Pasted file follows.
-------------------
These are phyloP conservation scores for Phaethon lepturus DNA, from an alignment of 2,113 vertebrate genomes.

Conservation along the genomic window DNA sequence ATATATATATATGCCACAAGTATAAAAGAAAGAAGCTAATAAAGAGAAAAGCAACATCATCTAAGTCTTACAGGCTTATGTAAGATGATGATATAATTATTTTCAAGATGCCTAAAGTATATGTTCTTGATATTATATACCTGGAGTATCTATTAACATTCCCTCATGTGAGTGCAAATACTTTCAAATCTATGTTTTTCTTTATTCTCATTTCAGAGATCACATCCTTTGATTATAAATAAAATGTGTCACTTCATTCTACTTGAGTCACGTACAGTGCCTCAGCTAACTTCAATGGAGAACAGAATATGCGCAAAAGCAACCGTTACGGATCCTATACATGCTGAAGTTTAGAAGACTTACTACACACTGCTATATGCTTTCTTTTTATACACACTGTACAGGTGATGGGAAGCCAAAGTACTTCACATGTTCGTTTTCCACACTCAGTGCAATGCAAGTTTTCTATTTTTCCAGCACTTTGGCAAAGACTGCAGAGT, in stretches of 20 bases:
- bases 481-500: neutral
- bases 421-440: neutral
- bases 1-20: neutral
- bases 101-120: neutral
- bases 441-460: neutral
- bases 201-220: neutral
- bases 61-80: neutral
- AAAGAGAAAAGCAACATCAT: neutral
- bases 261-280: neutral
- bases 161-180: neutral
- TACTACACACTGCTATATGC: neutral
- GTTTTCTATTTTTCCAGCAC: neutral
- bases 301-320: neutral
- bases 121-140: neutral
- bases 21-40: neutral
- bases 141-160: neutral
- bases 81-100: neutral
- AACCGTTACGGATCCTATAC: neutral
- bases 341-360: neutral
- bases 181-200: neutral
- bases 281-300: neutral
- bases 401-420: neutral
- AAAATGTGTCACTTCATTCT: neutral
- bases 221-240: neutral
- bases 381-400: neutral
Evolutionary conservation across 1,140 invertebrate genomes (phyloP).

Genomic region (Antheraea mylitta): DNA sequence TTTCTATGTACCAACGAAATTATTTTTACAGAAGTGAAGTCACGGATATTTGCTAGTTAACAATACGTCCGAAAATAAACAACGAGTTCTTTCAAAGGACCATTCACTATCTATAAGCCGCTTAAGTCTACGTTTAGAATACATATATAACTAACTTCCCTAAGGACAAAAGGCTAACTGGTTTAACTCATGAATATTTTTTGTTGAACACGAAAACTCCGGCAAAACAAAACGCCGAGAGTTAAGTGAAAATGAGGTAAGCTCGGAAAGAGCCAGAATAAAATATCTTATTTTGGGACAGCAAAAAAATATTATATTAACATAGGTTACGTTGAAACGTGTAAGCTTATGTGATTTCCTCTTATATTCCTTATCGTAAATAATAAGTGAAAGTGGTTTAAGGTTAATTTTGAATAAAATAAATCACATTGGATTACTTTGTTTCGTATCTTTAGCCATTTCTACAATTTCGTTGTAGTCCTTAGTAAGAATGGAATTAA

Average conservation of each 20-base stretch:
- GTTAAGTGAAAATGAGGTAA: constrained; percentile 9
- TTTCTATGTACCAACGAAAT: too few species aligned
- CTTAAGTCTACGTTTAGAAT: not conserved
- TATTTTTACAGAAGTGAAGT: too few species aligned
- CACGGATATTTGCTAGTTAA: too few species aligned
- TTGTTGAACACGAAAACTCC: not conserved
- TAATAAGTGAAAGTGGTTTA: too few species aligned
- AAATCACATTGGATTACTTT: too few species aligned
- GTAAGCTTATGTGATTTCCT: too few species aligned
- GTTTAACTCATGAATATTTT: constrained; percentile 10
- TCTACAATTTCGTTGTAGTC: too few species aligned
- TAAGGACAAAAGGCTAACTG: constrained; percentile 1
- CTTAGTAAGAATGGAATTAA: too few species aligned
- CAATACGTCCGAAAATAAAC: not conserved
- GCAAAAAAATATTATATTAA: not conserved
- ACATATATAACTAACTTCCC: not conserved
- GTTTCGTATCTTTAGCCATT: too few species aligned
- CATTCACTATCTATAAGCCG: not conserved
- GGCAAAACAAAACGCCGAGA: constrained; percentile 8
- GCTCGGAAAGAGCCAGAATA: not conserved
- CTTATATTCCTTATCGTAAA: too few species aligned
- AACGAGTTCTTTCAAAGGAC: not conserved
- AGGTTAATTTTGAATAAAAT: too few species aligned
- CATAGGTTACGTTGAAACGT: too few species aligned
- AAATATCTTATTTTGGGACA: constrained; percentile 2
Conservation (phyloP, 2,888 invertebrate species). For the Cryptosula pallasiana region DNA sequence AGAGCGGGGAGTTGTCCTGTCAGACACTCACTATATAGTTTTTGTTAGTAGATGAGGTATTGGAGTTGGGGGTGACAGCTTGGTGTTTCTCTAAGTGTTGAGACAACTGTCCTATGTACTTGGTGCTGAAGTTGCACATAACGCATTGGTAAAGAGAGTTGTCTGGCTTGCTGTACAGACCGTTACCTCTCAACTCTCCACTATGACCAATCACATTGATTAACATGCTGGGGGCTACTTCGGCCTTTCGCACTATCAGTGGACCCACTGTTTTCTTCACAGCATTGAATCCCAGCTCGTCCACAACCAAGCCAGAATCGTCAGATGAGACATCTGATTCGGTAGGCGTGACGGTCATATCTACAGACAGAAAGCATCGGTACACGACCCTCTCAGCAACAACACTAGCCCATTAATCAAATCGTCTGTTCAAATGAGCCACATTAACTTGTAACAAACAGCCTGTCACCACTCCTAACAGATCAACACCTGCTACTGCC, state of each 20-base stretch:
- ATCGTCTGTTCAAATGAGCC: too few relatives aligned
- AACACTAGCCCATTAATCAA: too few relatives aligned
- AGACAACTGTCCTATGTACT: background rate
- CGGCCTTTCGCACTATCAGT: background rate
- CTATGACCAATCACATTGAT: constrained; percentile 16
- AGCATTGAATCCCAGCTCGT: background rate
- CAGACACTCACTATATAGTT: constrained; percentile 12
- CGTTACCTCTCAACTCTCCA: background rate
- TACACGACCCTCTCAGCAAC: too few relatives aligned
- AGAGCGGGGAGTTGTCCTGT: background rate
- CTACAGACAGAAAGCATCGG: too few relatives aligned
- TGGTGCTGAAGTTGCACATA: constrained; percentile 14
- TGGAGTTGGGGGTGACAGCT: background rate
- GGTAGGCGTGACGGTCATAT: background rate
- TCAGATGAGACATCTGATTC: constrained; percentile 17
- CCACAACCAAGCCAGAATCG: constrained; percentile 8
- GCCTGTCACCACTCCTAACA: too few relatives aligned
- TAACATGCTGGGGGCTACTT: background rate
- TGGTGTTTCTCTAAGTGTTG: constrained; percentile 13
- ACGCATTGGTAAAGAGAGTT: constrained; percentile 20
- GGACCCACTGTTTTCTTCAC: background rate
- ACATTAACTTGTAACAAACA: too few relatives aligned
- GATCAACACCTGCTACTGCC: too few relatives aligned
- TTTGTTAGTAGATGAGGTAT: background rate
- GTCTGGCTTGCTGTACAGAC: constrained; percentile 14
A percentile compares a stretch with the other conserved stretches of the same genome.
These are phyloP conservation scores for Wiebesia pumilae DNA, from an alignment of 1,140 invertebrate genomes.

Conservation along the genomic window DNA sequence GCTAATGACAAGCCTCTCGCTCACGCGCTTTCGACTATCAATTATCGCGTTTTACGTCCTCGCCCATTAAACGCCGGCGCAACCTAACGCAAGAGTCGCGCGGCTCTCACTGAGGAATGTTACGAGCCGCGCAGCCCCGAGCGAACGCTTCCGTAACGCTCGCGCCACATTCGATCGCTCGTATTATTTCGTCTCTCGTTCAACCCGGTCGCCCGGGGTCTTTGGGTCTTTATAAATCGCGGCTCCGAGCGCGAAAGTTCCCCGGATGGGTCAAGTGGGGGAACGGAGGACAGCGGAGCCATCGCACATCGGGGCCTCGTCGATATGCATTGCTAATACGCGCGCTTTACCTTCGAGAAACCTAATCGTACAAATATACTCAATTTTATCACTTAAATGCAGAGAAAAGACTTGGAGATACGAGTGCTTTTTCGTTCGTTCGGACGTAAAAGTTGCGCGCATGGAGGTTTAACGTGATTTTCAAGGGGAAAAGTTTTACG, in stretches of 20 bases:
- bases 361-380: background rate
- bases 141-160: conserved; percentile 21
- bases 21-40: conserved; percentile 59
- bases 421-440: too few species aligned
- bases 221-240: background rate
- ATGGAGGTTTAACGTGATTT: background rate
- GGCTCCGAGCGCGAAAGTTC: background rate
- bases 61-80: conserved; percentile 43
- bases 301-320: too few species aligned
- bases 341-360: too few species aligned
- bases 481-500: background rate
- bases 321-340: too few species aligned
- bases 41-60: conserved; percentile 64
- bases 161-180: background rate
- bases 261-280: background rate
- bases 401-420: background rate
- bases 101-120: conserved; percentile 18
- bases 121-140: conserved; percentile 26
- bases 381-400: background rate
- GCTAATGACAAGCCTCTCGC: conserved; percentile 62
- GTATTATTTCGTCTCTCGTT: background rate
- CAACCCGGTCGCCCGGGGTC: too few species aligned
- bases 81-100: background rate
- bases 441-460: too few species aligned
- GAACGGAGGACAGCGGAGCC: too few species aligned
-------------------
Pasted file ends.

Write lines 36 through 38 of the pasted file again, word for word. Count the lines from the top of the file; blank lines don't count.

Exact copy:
- TTGTTGAACACGAAAACTCC: not conserved
- TAATAAGTGAAAGTGGTTTA: too few species aligned
- AAATCACATTGGATTACTTT: too few species aligned